Investigations into how Google may be using its Android smartphone operating system and its AdSense advertising service to thwart rivals are advancing, Europe's antitrust chief has revealed, amid concern about the lengthy proceedings.
The European Commission opened its investigation into Android in 2015, following a complaint two years earlier from the lobbying group FairSearch.
A 2016 document said the EU competition enforcer planned to levy a large fine against the company and would order it to stop giving revenue-sharing payments to smartphone makers to pre-install only Google Search.
It is also expected to tell the company, a unit of Alphabet, to stop requiring Google's Chrome browser and other apps to be installed alongside Google's Play store. In the AdSense case, Google was accused of blocking rivals in online search advertising in 2016.
The Commission has yet to rule on either case, triggering worries among rivals and consumer groups.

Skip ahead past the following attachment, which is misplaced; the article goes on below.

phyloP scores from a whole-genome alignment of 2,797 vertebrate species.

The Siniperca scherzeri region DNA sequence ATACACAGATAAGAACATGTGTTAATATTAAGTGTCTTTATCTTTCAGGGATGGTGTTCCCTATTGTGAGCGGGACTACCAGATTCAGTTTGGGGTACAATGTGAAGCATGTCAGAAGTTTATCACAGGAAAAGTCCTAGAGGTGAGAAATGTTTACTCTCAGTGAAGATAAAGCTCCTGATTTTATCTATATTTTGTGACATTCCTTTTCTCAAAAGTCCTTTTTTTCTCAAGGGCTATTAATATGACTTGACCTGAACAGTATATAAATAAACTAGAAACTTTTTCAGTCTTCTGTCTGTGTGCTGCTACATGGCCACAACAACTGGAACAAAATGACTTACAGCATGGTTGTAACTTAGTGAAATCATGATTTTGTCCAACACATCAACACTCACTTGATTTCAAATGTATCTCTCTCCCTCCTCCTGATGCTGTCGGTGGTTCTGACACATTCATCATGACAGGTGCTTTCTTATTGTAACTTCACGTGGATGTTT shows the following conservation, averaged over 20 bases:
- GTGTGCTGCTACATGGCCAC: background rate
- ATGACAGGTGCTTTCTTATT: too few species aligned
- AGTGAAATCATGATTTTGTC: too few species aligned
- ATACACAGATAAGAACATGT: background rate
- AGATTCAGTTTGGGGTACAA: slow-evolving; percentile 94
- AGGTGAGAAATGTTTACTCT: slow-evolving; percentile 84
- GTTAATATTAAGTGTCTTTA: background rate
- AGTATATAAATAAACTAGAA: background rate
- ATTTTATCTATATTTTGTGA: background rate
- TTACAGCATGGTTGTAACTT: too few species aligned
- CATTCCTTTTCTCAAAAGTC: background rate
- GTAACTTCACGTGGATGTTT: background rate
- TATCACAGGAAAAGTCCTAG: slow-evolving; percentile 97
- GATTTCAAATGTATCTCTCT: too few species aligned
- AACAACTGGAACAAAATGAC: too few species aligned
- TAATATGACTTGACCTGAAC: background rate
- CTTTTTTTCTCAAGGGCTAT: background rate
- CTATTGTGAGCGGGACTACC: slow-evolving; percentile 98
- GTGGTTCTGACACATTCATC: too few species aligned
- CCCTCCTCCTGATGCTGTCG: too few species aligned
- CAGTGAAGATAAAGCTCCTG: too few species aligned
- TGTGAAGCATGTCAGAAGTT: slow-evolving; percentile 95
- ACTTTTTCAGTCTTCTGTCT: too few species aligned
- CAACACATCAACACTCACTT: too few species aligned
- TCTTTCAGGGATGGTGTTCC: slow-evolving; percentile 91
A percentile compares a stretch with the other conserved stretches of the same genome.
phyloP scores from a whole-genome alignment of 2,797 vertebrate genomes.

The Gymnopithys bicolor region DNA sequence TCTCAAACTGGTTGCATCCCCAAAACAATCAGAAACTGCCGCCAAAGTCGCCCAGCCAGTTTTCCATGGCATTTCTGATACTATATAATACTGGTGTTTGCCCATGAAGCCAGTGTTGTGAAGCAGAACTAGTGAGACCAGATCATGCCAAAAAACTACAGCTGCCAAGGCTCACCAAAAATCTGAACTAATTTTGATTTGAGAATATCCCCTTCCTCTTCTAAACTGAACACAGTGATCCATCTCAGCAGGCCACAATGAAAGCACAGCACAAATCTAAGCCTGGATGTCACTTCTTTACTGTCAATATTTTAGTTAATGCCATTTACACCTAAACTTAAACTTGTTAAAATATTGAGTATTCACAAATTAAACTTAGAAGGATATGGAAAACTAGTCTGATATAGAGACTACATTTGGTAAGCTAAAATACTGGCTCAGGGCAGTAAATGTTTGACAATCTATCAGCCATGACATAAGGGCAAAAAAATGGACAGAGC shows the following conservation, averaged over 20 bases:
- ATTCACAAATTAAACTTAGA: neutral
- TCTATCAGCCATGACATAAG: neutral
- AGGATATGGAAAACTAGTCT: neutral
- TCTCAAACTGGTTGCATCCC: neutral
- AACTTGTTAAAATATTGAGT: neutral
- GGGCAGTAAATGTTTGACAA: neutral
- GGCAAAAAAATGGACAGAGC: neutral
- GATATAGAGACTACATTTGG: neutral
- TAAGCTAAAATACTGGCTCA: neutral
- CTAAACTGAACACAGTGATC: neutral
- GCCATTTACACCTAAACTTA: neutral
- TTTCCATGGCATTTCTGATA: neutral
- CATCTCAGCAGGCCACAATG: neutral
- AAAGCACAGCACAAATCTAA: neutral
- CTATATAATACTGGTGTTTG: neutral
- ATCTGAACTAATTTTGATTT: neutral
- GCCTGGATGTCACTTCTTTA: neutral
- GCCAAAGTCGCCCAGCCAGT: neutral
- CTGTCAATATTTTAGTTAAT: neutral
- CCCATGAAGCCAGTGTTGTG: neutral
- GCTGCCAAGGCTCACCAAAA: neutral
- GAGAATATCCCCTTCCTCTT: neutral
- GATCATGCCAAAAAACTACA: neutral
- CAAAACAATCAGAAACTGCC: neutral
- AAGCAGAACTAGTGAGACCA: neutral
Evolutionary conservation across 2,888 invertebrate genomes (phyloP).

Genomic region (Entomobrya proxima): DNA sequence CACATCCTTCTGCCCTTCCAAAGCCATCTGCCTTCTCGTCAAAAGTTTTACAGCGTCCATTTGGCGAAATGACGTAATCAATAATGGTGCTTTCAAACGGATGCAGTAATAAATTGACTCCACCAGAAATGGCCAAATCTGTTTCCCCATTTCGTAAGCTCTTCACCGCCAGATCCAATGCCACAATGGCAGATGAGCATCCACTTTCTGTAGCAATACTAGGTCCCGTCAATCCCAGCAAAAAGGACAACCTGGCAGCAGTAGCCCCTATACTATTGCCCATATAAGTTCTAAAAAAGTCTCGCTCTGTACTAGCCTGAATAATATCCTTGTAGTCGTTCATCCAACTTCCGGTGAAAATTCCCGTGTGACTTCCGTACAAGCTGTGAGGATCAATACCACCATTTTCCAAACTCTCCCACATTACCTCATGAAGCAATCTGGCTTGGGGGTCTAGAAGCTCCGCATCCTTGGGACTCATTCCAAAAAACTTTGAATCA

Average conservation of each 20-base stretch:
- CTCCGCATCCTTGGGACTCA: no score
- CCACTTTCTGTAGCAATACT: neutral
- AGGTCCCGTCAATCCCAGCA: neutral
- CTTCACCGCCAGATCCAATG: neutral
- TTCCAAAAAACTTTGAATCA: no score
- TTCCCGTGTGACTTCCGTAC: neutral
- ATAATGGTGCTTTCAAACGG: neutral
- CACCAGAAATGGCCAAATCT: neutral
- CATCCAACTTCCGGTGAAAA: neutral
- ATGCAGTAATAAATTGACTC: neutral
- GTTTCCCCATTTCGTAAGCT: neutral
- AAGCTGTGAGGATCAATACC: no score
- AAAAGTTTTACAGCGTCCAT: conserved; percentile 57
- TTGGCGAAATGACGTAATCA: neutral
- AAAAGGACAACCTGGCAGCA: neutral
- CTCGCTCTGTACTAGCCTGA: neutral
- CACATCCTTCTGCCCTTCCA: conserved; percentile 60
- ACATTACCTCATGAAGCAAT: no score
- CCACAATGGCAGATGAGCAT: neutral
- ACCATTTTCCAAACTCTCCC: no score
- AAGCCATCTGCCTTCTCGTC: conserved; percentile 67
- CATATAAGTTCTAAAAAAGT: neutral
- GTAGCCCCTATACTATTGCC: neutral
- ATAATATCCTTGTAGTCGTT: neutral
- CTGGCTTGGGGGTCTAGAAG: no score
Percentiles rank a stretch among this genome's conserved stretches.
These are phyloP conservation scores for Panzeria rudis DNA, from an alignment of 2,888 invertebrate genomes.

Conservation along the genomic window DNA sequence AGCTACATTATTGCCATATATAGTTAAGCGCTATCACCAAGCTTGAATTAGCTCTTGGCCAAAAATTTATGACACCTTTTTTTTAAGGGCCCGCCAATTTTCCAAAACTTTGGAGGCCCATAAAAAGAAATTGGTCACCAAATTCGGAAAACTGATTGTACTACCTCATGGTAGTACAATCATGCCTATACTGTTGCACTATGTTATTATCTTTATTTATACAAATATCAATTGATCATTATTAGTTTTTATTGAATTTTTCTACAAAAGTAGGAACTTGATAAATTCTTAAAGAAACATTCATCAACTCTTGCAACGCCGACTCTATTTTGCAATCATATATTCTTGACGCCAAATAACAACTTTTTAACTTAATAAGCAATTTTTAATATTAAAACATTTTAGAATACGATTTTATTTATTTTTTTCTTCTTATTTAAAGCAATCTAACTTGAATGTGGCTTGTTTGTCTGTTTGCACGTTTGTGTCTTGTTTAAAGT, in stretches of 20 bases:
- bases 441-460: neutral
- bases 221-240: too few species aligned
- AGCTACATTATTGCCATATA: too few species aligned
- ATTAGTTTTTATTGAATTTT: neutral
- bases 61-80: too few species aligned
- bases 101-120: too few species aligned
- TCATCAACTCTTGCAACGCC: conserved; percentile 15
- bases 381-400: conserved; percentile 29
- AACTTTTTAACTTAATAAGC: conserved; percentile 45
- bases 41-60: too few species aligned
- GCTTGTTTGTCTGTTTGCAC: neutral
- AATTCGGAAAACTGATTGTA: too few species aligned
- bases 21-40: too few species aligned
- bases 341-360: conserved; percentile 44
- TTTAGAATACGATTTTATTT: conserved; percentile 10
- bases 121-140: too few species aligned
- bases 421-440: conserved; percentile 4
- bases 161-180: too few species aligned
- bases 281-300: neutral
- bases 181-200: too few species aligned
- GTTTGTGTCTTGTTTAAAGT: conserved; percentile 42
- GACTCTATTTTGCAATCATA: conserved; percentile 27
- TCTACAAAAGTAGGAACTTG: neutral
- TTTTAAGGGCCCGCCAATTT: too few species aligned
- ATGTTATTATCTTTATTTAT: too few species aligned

"We are advancing on our two cases involving Google, both the Android case and the AdSense case," European Competition Commissioner Margrethe Vestager told EU lawmakers.
"Five years in the Google case seems an eternity," lawmaker Ramon Tremosa said. Echoing some of Google's rivals, he has urged Vestager to break up the company. Such a move is unlikely because of the high legal threshold.
The former Danish economy minister, who has the power to sanction companies up to 10 percent of their global turnover, handed down a record 2.4 billion-euro (US$2.97 billion) fine to Google last year for squeezing out rivals of its shopping service.
But industry experts, analysts and even Google's competitors say regulators may struggle to break the company's stranglehold because of its entrenched dominance and the popularity of its products.
(Reporting by Foo Yun Chee, editing by Larry King)
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